Keys to Success: Treat Every Drill as the Real Thing

It was halfway through my 72 (yes, seventy-two!) hour in-house shift… I was getting a little tired, and we were called to a delivery. I grabbed my charge nurse and we ran over to prepare for a potential neonatal resuscitation in a quiet little town in New Mexico late into the evening. When we showed up, I did my routine: I got the baby warmer/stablette ready, I checked the oxygen, checked the suctioning and laid my blankets out. I turned to her and noted, “Wait, there’s no intubation tools. Where are they?” She looked back at me, the fetal heart strip had looked acceptable, “Well, we aren’t going to need those.” I urged her to find them and eventually she tracked them down to have at bedside. The resuscitation needed a little bit of oxygen for a short amount of time to perk the newborn back up, but afterwards everything was fine, we didn’t need them in the end, but mentally I was always running in the fast lane… Later on into the night, it hit hour 71 of 72 and I was summoned urgently to a Neonatal Code Blue – a baby’s heart was slower than it was supposed to be, CPR was in progress, here we go; where are the intubation tools? Are we ready this time…


In residency, I remember when I worked at night time in the NICU, I would always scan every pregnancy we had pending to figure out exactly how far along we were, what the estimated weight of our pending premature deliveries would be, and running resuscitation scenarios in my head, and then, my night shift would end and that preparation didn’t matter anymore. I refused to sleep on those shifts and was ready to run at any given moment. It was a little neurotic but I was never caught off guard and that one time when we were running to a surprise twin delivery at 3AM, I was running through numbers in my head… What tube size, what dose of meds, what next…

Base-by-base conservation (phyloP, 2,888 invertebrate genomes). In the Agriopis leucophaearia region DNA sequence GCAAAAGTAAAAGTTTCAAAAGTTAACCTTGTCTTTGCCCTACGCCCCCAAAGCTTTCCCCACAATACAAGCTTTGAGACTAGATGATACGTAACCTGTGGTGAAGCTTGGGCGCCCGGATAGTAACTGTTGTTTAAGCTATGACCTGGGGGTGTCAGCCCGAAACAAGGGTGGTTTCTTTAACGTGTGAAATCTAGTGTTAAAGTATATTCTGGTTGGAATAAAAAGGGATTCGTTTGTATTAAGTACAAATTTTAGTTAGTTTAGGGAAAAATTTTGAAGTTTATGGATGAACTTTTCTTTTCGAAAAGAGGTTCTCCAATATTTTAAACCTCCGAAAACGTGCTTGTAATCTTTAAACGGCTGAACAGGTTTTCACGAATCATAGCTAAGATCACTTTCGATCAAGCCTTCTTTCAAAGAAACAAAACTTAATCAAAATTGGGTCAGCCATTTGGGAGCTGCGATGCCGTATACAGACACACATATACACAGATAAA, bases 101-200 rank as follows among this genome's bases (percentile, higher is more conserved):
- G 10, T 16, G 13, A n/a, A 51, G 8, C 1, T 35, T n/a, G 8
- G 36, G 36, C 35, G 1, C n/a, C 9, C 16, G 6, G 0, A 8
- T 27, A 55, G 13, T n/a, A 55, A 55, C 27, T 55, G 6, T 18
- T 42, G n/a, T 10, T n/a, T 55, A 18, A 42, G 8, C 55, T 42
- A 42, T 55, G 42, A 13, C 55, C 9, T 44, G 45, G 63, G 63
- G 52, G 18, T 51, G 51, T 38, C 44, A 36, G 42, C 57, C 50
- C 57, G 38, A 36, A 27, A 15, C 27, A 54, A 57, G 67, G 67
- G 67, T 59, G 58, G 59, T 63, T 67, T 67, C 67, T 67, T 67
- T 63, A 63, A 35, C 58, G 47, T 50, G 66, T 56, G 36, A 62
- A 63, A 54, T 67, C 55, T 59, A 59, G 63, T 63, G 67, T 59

Once upon a time, I used to practice karate and when I obtained my black belt, we were instilled with an acronym that i’ve carried through with me every day since: “CAN I = Constant And Neverending Improvement.” Among the people I know in my circles these days, I consider myself one of the lazier ones; but, in some ways, hopefully I keep a fire burning beneath the surface to keep up a high intensity response when it’s needed. You would probably not want a Doctor that isn’t ready to go 0 to 100 when it’s needed. Whenever i train my medical students and my learners, doctors, nurses or respiratory therapists I always push the team to think through the worse case scenario, to set up every possibility and to be ready for the unexpected. Just as i tell every new parent that ends up with a scenario they didn’t expect for their baby (oxygen, hospitalization, surgery, etc.), you can never be fully prepared.

So, sometimes it seems excessive. I remember in training as I was coming to the end of my residency, i practiced a neonatal resuscitation with a team at a delivery in the ways of one of the best neonatologists I know, Dr. Hamilton. I announced loudly that I would lead, i designated roles, I discussed what tools i’d need for a prolonged resuscitation. The experienced ancient RT looked up at me yawning, “Oh. So we’re running through all of it huh? I mean, it doesn’t look that bad.” It wasn’t, but I didn’t back down with running a mock resuscitation. I run each call at the highest fidelity to a disaster as I can. Even at the most prepared we can be, we’re never totally prepared, but I try actively to avoid a Laissez-faire mindset…


… The intubation equipment was by the bedside, the crash cart was opened, I successfully intubated the baby and the resuscitation came to a point of stability and we made it to a safe transfer to the higher level of care hospital. I treat every single phone call as a potential emergency, the moment I don’t will be the moment that I’m unfit to practice Medicine.

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